Saturday, November 28, 2015

Completed: Fugitives and Refugees

Dear Jenny,

Well, we're into No [Wo]man's Land here, as this is a book that I did not preview. I mentioned it in my "Oh, crap -- what do I need to finish in 2015?!" post, but no full preview. I'm kind of glad I didn't, because I'd probably be mad to look back and see how excited I was to read this book.

Eh, who am I kidding? I'm still mad.

So... this book is written by one of my favorite authors about one of my favorite cities. Its subtitle is: a walk in Portland, Oregon. I love to walk! Especially in Portland! Sounds great, right? Until... it's not. Here's the book's description:
Want to know where Chuck Palahniuk's tonsils currently reside?
Been looking for a naked mannequin to hide in your kitchen cabinets?
Curious about Chuck's debut in an MTV music video?
What goes on at the Scum Center?
How do you get to the Apocalypse Café?
In the closest thing he may ever write to an autobiography, Chuck Palahniuk provides answers to all these questions and more as he takes you through the streets, sewers, and local haunts of Portland, Oregon.

According to Katherine Dunn, author of the cult classic Geek Love, Portland is the home of America's "fugitives and refugees." Get to know these folks, the "most cracked of the crackpots," as Palahniuk calls them, and come along with him on an adventure through the parts of Portland you might not otherwise believe actually exist. No other travel guide will give you this kind of access to "a little history, a little legend, and a lot of friendly, sincere, fascinating people who maybe should've kept their mouths shut."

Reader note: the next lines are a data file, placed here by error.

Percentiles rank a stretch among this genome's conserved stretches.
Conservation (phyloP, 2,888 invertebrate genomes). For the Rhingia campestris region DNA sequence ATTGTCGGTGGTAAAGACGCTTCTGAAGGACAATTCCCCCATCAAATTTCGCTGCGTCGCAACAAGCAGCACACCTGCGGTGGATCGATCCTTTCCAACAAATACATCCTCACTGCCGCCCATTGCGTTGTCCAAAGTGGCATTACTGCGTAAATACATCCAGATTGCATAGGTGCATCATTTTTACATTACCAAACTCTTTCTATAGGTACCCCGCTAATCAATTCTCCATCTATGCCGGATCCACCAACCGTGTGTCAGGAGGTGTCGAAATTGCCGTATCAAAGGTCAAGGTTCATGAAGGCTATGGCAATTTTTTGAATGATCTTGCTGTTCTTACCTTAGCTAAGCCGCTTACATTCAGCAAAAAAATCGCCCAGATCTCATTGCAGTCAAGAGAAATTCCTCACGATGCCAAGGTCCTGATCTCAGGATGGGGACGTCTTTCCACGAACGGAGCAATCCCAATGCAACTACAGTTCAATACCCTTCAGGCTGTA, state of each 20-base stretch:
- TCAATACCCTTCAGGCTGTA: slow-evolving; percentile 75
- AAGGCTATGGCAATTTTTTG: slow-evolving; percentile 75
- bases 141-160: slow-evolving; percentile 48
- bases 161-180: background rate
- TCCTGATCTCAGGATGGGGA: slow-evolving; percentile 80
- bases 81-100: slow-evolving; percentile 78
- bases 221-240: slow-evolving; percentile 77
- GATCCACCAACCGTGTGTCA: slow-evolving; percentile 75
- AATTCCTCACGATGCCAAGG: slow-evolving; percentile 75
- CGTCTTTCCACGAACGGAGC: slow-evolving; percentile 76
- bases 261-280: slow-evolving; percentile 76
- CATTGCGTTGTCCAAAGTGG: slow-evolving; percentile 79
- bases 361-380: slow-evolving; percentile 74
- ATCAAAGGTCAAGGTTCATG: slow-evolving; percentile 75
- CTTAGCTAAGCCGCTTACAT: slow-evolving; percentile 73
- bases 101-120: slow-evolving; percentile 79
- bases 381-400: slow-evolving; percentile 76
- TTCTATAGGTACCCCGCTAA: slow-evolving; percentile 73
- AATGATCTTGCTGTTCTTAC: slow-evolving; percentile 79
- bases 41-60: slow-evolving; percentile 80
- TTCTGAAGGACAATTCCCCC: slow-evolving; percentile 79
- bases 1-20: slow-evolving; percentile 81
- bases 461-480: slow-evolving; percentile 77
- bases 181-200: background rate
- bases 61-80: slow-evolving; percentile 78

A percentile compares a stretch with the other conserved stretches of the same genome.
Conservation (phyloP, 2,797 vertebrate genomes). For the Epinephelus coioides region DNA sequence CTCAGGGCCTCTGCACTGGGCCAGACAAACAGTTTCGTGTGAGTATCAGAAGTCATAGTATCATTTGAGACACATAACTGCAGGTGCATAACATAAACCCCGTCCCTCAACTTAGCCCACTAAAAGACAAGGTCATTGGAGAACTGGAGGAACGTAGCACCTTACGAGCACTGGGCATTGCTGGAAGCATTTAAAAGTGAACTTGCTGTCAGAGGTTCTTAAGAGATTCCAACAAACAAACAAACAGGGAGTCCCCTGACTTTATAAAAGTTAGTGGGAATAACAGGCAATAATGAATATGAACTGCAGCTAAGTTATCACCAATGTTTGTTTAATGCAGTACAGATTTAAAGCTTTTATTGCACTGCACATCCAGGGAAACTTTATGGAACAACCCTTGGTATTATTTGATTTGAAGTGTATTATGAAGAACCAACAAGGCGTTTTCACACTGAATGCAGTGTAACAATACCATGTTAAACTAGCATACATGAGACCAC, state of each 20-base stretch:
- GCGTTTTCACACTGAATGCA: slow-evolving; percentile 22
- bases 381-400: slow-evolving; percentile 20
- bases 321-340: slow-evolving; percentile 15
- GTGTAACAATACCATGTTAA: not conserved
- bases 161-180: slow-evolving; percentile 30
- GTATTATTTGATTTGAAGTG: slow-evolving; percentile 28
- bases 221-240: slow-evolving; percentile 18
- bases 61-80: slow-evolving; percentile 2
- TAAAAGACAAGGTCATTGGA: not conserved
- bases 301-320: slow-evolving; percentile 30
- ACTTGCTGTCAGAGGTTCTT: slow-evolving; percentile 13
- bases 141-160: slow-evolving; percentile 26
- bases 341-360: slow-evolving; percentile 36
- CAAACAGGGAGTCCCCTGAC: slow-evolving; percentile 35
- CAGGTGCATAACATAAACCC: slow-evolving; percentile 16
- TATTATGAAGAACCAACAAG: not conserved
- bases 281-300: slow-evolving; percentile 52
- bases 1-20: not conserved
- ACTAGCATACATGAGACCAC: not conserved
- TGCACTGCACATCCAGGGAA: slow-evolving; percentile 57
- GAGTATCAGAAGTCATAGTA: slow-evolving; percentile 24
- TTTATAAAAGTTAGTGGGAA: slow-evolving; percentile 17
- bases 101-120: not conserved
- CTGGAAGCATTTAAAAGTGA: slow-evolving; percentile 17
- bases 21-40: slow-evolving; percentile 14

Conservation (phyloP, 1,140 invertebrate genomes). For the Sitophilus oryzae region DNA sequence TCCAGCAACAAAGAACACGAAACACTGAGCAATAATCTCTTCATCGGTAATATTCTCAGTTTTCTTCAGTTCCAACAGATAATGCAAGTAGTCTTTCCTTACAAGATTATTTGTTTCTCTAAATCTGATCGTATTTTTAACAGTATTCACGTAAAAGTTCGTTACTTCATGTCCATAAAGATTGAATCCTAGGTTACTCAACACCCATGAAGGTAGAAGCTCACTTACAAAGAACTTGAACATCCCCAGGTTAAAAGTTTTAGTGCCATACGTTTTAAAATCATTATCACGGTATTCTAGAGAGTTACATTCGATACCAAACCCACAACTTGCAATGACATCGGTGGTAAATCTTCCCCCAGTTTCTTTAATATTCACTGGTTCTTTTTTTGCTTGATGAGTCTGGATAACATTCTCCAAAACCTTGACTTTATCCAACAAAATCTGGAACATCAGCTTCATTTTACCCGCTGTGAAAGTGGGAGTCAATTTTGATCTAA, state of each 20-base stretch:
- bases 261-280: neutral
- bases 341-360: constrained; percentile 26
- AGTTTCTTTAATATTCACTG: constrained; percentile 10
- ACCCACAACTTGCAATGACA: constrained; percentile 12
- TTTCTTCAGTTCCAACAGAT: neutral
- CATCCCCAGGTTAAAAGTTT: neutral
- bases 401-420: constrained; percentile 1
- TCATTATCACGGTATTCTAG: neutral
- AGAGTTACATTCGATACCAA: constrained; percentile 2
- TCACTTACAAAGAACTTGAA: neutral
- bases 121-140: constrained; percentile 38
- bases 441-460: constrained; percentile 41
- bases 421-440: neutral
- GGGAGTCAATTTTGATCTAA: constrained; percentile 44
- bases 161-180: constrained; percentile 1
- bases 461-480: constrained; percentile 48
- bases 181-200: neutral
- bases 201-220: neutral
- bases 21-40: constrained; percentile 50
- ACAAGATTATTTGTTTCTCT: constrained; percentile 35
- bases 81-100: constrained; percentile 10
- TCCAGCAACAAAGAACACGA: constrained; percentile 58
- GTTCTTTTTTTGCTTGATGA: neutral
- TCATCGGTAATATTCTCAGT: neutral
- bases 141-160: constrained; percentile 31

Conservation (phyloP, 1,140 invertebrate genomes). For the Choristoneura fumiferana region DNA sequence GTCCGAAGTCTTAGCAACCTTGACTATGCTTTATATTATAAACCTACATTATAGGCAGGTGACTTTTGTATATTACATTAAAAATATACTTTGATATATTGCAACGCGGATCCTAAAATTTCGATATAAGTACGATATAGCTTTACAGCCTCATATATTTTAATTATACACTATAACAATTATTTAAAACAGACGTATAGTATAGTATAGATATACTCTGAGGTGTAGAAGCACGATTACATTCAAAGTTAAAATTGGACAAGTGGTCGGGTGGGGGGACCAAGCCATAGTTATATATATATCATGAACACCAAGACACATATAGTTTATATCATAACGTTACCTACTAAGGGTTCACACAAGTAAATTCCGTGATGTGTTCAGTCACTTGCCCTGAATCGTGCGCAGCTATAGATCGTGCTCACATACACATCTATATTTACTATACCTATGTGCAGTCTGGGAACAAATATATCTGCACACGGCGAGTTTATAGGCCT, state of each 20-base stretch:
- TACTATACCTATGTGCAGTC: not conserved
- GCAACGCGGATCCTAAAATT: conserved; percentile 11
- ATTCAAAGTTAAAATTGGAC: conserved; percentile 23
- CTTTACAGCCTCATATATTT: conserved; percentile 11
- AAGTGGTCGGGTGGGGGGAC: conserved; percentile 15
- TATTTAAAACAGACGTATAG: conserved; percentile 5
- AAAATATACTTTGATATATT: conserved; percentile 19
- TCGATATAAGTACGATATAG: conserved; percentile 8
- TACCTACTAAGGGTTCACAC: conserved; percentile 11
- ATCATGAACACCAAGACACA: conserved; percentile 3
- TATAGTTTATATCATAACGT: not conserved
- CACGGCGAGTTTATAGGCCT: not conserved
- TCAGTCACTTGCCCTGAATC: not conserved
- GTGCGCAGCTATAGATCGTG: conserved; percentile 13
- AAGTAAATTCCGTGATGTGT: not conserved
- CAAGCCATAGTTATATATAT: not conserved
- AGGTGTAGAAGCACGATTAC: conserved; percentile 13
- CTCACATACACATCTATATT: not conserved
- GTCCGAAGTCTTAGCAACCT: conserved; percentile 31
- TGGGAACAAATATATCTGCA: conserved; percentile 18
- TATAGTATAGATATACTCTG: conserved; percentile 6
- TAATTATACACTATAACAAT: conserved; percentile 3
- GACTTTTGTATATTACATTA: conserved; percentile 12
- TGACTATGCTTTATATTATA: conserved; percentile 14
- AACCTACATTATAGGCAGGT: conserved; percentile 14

What it also could have said was "a poorly written, pretentious, non-nearly-as-helpful-as-a-Lonely-Planet-guide to Portland, interspersed with ridiculous personal tales." That would have also been accurate.

Let me start with the very first line of the book:
"Everyone in Portland is living a minimum of three lives," says Katherine Dunn, the author of Geek Love. She says, "Everyone has at least three identities." [13]
So may I just begin this review by calling "bullshit" on this pretentious statement? Cause everyone I know is living a minimum of three lives. Granted, they might not seem as "glamorous" as those she names for example: "grocery store checker, archaeologist, biker guy" and "poet, drag queen, bookstore clerk." But good lord, most people I know are at the very least a spouse, parent, [worker], [hobbyist]. I'm a wife, manager, crafter, and reader (for a start). Bill is a husband, programmer, brewer, and hockey player (again -- plus more!) Get a grip on yourself, Portlander -- everyone everywhere is wearing a lot of hats.